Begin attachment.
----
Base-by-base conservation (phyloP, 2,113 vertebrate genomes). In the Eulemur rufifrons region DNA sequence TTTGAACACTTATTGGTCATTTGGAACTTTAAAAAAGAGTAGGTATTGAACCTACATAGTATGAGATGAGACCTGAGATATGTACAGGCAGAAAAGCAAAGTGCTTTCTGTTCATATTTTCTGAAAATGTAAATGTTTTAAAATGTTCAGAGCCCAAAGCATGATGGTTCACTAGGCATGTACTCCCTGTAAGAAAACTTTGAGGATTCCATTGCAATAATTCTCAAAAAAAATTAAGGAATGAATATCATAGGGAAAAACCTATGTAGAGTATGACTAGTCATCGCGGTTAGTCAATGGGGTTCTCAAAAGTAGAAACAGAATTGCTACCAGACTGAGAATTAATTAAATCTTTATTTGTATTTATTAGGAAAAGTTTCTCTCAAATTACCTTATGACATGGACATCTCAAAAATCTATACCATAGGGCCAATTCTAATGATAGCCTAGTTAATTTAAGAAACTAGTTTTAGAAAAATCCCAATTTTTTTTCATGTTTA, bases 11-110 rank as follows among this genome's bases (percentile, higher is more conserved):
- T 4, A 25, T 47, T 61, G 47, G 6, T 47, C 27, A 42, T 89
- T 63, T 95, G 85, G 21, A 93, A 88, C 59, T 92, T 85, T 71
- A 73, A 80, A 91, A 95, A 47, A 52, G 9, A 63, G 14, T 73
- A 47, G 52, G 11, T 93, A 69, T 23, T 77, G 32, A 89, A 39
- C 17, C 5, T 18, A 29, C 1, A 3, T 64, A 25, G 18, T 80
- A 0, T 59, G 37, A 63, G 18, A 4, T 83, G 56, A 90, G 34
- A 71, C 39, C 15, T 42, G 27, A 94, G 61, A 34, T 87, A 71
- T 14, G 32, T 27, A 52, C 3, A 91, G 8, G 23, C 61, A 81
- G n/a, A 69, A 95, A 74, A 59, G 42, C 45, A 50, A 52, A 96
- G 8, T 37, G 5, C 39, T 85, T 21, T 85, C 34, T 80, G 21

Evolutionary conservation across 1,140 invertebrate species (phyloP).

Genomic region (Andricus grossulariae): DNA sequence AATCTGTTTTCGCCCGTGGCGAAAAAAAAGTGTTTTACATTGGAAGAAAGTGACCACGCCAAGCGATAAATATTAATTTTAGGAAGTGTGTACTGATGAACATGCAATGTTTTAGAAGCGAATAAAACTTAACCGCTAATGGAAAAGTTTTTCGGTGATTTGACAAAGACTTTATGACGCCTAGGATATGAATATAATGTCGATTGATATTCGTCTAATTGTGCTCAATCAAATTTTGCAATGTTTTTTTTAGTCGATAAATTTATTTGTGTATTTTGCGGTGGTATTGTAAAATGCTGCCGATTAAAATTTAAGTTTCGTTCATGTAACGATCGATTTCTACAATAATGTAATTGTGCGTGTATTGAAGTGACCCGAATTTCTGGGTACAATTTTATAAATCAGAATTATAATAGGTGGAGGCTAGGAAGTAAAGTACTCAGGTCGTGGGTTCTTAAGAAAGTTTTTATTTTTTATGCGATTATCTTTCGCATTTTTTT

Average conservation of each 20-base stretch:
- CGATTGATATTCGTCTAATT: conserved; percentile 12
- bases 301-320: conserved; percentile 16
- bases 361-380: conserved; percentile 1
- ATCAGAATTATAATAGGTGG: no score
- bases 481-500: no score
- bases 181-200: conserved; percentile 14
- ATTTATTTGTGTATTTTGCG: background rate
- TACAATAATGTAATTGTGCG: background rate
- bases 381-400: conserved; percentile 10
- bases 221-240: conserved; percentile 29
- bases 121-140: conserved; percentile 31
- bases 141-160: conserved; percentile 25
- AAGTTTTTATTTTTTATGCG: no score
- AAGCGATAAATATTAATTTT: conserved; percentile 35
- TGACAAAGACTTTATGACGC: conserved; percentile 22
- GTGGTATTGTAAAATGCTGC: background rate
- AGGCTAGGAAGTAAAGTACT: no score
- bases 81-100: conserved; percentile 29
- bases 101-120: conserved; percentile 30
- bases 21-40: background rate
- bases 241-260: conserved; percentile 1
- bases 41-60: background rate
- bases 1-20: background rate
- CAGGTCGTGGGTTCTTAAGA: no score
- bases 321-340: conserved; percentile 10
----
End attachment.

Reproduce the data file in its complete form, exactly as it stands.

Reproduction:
Base-by-base conservation (phyloP, 2,113 vertebrate genomes). In the Eulemur rufifrons region DNA sequence TTTGAACACTTATTGGTCATTTGGAACTTTAAAAAAGAGTAGGTATTGAACCTACATAGTATGAGATGAGACCTGAGATATGTACAGGCAGAAAAGCAAAGTGCTTTCTGTTCATATTTTCTGAAAATGTAAATGTTTTAAAATGTTCAGAGCCCAAAGCATGATGGTTCACTAGGCATGTACTCCCTGTAAGAAAACTTTGAGGATTCCATTGCAATAATTCTCAAAAAAAATTAAGGAATGAATATCATAGGGAAAAACCTATGTAGAGTATGACTAGTCATCGCGGTTAGTCAATGGGGTTCTCAAAAGTAGAAACAGAATTGCTACCAGACTGAGAATTAATTAAATCTTTATTTGTATTTATTAGGAAAAGTTTCTCTCAAATTACCTTATGACATGGACATCTCAAAAATCTATACCATAGGGCCAATTCTAATGATAGCCTAGTTAATTTAAGAAACTAGTTTTAGAAAAATCCCAATTTTTTTTCATGTTTA, bases 11-110 rank as follows among this genome's bases (percentile, higher is more conserved):
- T 4, A 25, T 47, T 61, G 47, G 6, T 47, C 27, A 42, T 89
- T 63, T 95, G 85, G 21, A 93, A 88, C 59, T 92, T 85, T 71
- A 73, A 80, A 91, A 95, A 47, A 52, G 9, A 63, G 14, T 73
- A 47, G 52, G 11, T 93, A 69, T 23, T 77, G 32, A 89, A 39
- C 17, C 5, T 18, A 29, C 1, A 3, T 64, A 25, G 18, T 80
- A 0, T 59, G 37, A 63, G 18, A 4, T 83, G 56, A 90, G 34
- A 71, C 39, C 15, T 42, G 27, A 94, G 61, A 34, T 87, A 71
- T 14, G 32, T 27, A 52, C 3, A 91, G 8, G 23, C 61, A 81
- G n/a, A 69, A 95, A 74, A 59, G 42, C 45, A 50, A 52, A 96
- G 8, T 37, G 5, C 39, T 85, T 21, T 85, C 34, T 80, G 21

Evolutionary conservation across 1,140 invertebrate species (phyloP).

Genomic region (Andricus grossulariae): DNA sequence AATCTGTTTTCGCCCGTGGCGAAAAAAAAGTGTTTTACATTGGAAGAAAGTGACCACGCCAAGCGATAAATATTAATTTTAGGAAGTGTGTACTGATGAACATGCAATGTTTTAGAAGCGAATAAAACTTAACCGCTAATGGAAAAGTTTTTCGGTGATTTGACAAAGACTTTATGACGCCTAGGATATGAATATAATGTCGATTGATATTCGTCTAATTGTGCTCAATCAAATTTTGCAATGTTTTTTTTAGTCGATAAATTTATTTGTGTATTTTGCGGTGGTATTGTAAAATGCTGCCGATTAAAATTTAAGTTTCGTTCATGTAACGATCGATTTCTACAATAATGTAATTGTGCGTGTATTGAAGTGACCCGAATTTCTGGGTACAATTTTATAAATCAGAATTATAATAGGTGGAGGCTAGGAAGTAAAGTACTCAGGTCGTGGGTTCTTAAGAAAGTTTTTATTTTTTATGCGATTATCTTTCGCATTTTTTT

Average conservation of each 20-base stretch:
- CGATTGATATTCGTCTAATT: conserved; percentile 12
- bases 301-320: conserved; percentile 16
- bases 361-380: conserved; percentile 1
- ATCAGAATTATAATAGGTGG: no score
- bases 481-500: no score
- bases 181-200: conserved; percentile 14
- ATTTATTTGTGTATTTTGCG: background rate
- TACAATAATGTAATTGTGCG: background rate
- bases 381-400: conserved; percentile 10
- bases 221-240: conserved; percentile 29
- bases 121-140: conserved; percentile 31
- bases 141-160: conserved; percentile 25
- AAGTTTTTATTTTTTATGCG: no score
- AAGCGATAAATATTAATTTT: conserved; percentile 35
- TGACAAAGACTTTATGACGC: conserved; percentile 22
- GTGGTATTGTAAAATGCTGC: background rate
- AGGCTAGGAAGTAAAGTACT: no score
- bases 81-100: conserved; percentile 29
- bases 101-120: conserved; percentile 30
- bases 21-40: background rate
- bases 241-260: conserved; percentile 1
- bases 41-60: background rate
- bases 1-20: background rate
- CAGGTCGTGGGTTCTTAAGA: no score
- bases 321-340: conserved; percentile 10